we must have something to abuse, so far be it from me to attempt to lighten
the load which this most wonderful of modern railways and railway organizations has to bear. After all, we do occasionally recognize with a certain grudging pride that the C. P. R. is something which no other country
in the world has managed to produce.
69- r
But do not let us forget those early days and those tremendous early
struggles which saw the preparation for and the building of the Canadian
Pacific Railway through the wilds of this mountainous province, struggles
to overcome nature which the average tourist, as he is whirled through
glorious mountain scenery, only vaguely guesses at. And do not let us
forget any of the great pioneers of that work, and particularly (in the
preparatory, exploratory and survey work) Walter Moberly and (in the
actual surveying and building of the most difficult part of the line through
the canyons of the Fraser) Henry J. Cambie.
Walter  Moberly some years ago.
It will be necessary, in the interests of the historical accuracy of this
story, to touch upon a phase of the building of the railway through B. C.
which has controversial elements and which, I find, has been touched upon
in passing in several publications (books and pamphlets), dealing with
different phases of the province's development, the particular point at issue
being the abandonment by the powers-that-were at the time of the building
of the railway of much of the longer but easier route explored and recommended by Mr. Moberly, and the resultant continuous heavy expense and
loss of life caused by endless avalanches, snow blockades, etc., through the
70 Rogers Pass portion of the Selkirks and the present heavy expense involved
in the great engineering feat which the C. P. R. has now in progress in
the boring of the longest tunnel on the continent, the tunnel beneath Mount
Sir Donald in the Selkirks, a work undertaken expressly for the purpose
of obviating, in future the dangers and expense referred to.
For the present let Mr. Moberly tell his story in his own words. It
will be recalled that the explorer had sent out his initial survey parties,
one under Mr. Gillette to the Howse Pass, and another, under Mr. Mohun,
to Eagle. Pass, while Mr. Roderick McLennan was in charge of the surveys of a line via the North Thompson and Alfreda Rivers and through
the Yellowhead, and Mr. John Trutch was in charge of the surveys between
Burrard Inlet and Kamloops.
"At Kamloops I parted with my survey party under Mr. Mohun
and also with Mr. McLennan's party and that of the late Dr. A. R. C.
Selwyn, the director of the Geological Survey of Canada, who accompanied Mr. McLennan to the Yellowhead Pass," continued Mr. Moberly.
"I now proceeded with a few horses and three Indians on my way to
Howse Pass. I went by the trail via Osoyoos Lake to Colville, where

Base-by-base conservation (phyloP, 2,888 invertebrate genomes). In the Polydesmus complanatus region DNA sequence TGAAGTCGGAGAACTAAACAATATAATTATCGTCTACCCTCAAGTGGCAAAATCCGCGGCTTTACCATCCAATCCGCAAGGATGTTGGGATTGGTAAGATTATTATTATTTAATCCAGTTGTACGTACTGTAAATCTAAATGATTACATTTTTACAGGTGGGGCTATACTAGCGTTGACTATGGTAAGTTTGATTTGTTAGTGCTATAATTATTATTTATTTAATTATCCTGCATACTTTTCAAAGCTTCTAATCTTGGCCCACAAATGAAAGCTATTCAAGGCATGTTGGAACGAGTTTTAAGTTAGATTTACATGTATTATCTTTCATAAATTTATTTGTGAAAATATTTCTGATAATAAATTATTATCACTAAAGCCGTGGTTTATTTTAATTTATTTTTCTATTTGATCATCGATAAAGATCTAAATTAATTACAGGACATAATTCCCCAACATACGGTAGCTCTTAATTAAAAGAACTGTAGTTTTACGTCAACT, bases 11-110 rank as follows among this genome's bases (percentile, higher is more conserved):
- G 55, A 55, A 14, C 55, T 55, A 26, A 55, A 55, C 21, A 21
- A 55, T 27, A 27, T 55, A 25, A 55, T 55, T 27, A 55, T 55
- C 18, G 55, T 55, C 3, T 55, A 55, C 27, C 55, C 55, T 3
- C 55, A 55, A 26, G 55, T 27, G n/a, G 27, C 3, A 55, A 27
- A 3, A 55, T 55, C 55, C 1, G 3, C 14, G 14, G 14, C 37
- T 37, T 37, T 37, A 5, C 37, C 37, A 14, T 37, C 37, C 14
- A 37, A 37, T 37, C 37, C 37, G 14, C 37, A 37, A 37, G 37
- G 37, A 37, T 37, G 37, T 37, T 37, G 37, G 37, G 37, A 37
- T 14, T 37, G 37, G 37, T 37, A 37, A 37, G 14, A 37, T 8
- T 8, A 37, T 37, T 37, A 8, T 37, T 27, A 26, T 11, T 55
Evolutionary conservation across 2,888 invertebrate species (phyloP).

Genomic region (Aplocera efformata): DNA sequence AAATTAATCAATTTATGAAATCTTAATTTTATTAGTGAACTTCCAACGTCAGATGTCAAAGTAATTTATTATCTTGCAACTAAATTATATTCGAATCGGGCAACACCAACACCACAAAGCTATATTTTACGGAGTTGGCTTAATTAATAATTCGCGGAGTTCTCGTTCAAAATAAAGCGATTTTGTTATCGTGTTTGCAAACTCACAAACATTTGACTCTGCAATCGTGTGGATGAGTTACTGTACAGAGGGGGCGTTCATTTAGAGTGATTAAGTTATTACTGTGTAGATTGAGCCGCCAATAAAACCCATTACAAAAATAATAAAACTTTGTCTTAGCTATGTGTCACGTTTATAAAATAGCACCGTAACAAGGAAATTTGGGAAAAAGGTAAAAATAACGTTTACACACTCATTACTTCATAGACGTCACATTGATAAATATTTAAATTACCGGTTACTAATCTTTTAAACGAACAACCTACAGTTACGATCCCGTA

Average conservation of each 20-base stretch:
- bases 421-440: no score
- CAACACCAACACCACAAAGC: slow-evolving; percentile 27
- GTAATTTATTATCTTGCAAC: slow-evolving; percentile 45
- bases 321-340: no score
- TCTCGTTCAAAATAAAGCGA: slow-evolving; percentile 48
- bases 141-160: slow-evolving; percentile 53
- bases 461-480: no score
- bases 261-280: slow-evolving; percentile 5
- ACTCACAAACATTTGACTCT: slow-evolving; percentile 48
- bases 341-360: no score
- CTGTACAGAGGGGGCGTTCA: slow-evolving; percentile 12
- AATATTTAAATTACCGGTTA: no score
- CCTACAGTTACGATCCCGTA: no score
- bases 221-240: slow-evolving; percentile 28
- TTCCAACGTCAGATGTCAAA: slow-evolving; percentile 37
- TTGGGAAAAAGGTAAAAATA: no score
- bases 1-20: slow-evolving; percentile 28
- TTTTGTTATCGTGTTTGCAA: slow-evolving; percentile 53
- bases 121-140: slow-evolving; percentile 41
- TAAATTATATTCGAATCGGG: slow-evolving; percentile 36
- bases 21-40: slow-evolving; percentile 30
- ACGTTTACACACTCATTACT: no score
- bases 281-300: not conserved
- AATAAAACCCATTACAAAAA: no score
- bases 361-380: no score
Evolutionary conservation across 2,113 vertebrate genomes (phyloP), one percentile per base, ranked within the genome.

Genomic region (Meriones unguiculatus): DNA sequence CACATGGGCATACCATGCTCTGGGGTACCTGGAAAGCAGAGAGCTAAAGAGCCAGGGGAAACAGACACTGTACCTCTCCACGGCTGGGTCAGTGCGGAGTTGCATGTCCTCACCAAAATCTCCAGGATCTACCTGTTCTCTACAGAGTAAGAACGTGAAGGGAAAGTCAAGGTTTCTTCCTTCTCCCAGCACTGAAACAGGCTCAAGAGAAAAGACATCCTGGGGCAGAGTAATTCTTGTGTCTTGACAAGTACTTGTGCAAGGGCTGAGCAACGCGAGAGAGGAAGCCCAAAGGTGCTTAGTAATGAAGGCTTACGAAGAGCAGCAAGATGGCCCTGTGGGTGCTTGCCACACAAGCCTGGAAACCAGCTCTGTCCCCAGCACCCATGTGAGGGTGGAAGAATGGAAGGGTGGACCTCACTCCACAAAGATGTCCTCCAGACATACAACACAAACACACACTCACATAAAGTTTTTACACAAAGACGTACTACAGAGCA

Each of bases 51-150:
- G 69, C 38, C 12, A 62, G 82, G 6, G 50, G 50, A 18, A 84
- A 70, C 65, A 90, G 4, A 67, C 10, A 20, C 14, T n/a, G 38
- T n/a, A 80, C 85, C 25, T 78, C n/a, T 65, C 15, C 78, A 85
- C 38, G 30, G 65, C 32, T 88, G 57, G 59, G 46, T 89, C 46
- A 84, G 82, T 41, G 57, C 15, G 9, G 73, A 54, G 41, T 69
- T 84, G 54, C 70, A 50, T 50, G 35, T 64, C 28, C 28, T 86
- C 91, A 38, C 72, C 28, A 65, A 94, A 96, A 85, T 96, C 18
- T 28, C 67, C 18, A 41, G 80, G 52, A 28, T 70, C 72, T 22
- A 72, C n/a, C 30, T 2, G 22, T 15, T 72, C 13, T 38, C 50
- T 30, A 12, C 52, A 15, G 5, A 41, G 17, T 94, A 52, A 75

I chartered the old steamer Forty-nine, and loaded her with supplies, which
I purchased, and sent up to The Big Eddy, at the east end of the Eagle
Pass, where I had instructed Mr. McLennan to winter, and then proceeded on my way via the trail to Wild Horse Creek, the valleys of the
Kootenay and Columbia rivers, to Kinbaskit's Landing, where I overtook
Mr. Gillette's party. The old Forty-nine was a stern-wheeler, built by
Capt. White, of Colville, during the Big Bend excitement in '65 and '66.
"I sent a few horses through the woods, along the east bank of the
river, to the mouth of the Blueberry River, which has its source near the
summit of the Howse Pass, and then embarking my party and supplies on
board a flotilla composed of some half-rotten and leaky boats, old log
canoes and a few Indian bark canoes, we floated down to a point a short
distance south of the mouth of the Blueberry River, where I at once set
some men at work to build log huts to winter in, and the survey party
running a preliminary survey up the valley of the Blueberry River, and
then, taking some horses and three Indians, I started to cross the Rocky
Mountains to their easterly foothills, where I expected to meet a party
near Mount Murchieson, under the command of my brother Frank, who
had charge of the exploratory surveys between Red River and the easterly
foothills of the Rocky Mountains.
"From the summit down the easterly slope of the Rocky Mountains
the descent was very gentle, and I anticipated there would not be any
difficulty in getting a line easterly by the valley of the Red Deer or Saskatchewan rivers, but that probably the better line to adopt would be an
air line near Mount Murchieson, passing through Winnipeg and reaching
the northwest corner of the Lake of the Woods. I now knew that on the
whole of my proposed line from Vancouver to Winnipeg the only really
difficult point to settle was the descent from the summit of Howse Pass to
the Columbia River, as the descent from the summit for three or four miles
was very steep.
"Everything now indicated a very heavy fall of snow, and as I knew
from experience what that meant at such a high elevation as the summit of
the Howse Pass is, I retraced my way to the survey party and found that
they had the trial line partly up the steep grade, and I caused it to be